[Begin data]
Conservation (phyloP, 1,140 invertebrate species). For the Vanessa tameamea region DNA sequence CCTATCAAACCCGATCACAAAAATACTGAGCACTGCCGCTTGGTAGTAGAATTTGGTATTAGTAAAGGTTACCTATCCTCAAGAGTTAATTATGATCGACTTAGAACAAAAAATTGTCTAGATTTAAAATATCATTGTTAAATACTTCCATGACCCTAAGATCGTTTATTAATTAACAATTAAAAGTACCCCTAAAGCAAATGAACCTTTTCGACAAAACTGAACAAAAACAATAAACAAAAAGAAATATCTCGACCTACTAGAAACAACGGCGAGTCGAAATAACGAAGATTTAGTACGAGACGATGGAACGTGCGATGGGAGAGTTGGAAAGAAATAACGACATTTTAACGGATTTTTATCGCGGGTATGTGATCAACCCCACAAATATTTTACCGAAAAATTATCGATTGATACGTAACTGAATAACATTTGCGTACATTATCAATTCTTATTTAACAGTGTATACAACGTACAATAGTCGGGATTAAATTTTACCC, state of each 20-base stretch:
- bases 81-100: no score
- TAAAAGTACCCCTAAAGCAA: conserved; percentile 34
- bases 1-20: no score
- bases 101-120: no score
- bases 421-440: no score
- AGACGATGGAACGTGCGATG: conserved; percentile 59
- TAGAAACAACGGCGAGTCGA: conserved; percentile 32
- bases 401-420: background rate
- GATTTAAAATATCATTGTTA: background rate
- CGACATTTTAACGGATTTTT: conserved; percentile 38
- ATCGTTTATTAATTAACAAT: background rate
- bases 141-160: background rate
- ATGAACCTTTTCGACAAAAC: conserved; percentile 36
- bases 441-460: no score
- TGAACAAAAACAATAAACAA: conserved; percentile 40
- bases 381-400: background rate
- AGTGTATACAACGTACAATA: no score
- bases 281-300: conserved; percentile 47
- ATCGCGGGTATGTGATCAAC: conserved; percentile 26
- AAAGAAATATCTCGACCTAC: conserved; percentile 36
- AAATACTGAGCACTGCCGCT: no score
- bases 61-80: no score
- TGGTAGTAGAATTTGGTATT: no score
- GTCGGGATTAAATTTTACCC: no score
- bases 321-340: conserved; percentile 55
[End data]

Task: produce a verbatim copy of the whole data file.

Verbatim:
Conservation (phyloP, 1,140 invertebrate species). For the Vanessa tameamea region DNA sequence CCTATCAAACCCGATCACAAAAATACTGAGCACTGCCGCTTGGTAGTAGAATTTGGTATTAGTAAAGGTTACCTATCCTCAAGAGTTAATTATGATCGACTTAGAACAAAAAATTGTCTAGATTTAAAATATCATTGTTAAATACTTCCATGACCCTAAGATCGTTTATTAATTAACAATTAAAAGTACCCCTAAAGCAAATGAACCTTTTCGACAAAACTGAACAAAAACAATAAACAAAAAGAAATATCTCGACCTACTAGAAACAACGGCGAGTCGAAATAACGAAGATTTAGTACGAGACGATGGAACGTGCGATGGGAGAGTTGGAAAGAAATAACGACATTTTAACGGATTTTTATCGCGGGTATGTGATCAACCCCACAAATATTTTACCGAAAAATTATCGATTGATACGTAACTGAATAACATTTGCGTACATTATCAATTCTTATTTAACAGTGTATACAACGTACAATAGTCGGGATTAAATTTTACCC, state of each 20-base stretch:
- bases 81-100: no score
- TAAAAGTACCCCTAAAGCAA: conserved; percentile 34
- bases 1-20: no score
- bases 101-120: no score
- bases 421-440: no score
- AGACGATGGAACGTGCGATG: conserved; percentile 59
- TAGAAACAACGGCGAGTCGA: conserved; percentile 32
- bases 401-420: background rate
- GATTTAAAATATCATTGTTA: background rate
- CGACATTTTAACGGATTTTT: conserved; percentile 38
- ATCGTTTATTAATTAACAAT: background rate
- bases 141-160: background rate
- ATGAACCTTTTCGACAAAAC: conserved; percentile 36
- bases 441-460: no score
- TGAACAAAAACAATAAACAA: conserved; percentile 40
- bases 381-400: background rate
- AGTGTATACAACGTACAATA: no score
- bases 281-300: conserved; percentile 47
- ATCGCGGGTATGTGATCAAC: conserved; percentile 26
- AAAGAAATATCTCGACCTAC: conserved; percentile 36
- AAATACTGAGCACTGCCGCT: no score
- bases 61-80: no score
- TGGTAGTAGAATTTGGTATT: no score
- GTCGGGATTAAATTTTACCC: no score
- bases 321-340: conserved; percentile 55